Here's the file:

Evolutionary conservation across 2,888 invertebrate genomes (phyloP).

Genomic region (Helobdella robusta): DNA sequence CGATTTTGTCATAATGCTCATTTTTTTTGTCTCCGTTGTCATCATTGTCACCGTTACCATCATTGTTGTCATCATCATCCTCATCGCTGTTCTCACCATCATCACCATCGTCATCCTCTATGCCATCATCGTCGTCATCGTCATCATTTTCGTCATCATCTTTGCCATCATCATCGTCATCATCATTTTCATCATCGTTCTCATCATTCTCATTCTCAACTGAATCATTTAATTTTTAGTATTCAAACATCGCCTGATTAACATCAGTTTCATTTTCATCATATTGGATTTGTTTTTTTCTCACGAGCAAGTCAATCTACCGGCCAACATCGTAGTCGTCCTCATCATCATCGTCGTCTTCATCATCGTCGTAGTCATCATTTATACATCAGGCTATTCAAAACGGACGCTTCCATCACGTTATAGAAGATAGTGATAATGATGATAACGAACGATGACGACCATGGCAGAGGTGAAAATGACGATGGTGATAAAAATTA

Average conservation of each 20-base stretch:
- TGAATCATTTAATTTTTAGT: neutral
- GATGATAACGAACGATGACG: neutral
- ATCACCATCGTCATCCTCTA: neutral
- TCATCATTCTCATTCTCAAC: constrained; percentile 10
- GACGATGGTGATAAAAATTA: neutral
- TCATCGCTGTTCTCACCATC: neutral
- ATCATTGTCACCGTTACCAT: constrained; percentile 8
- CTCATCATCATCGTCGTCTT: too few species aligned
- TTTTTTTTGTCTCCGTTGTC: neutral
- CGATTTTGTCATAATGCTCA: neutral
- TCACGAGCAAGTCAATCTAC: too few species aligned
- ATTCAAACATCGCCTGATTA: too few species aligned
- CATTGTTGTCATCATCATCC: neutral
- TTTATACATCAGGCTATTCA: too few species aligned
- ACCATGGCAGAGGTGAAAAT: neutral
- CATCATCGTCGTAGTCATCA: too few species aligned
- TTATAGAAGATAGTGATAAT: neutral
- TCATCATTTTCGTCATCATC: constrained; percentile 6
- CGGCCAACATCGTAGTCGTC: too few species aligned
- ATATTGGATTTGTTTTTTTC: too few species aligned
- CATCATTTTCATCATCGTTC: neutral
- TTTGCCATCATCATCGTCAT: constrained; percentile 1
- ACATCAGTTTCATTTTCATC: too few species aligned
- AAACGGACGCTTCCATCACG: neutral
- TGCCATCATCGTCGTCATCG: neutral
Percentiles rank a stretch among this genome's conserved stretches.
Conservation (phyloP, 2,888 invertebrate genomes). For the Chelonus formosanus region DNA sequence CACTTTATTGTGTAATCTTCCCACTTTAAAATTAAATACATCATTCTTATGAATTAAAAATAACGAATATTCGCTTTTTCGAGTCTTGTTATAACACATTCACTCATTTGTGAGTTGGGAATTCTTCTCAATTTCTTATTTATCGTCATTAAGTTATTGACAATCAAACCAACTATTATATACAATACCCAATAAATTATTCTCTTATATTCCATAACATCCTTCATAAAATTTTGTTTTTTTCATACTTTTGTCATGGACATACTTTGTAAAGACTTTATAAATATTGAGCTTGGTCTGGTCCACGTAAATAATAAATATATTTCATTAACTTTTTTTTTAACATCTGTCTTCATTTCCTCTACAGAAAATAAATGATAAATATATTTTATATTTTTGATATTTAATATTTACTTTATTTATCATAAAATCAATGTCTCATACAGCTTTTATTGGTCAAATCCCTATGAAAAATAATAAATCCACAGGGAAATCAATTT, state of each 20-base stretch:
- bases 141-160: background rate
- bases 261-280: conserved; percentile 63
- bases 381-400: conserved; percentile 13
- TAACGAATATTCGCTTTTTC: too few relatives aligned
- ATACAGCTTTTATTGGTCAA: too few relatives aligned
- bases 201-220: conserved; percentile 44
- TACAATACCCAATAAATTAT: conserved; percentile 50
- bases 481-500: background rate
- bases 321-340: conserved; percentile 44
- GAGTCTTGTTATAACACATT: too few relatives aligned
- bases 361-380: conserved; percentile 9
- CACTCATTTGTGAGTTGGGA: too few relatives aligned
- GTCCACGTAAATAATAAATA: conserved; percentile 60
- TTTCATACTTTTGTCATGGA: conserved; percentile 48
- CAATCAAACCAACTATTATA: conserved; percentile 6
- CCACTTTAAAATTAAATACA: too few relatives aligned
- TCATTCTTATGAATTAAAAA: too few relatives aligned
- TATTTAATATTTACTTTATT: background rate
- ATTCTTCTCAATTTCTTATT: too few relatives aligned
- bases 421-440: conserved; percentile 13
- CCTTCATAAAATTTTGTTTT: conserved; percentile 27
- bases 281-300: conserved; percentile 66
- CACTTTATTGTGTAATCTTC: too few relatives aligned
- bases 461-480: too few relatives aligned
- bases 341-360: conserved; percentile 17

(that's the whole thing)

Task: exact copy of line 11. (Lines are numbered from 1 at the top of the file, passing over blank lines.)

- CTCATCATCATCGTCGTCTT: too few species aligned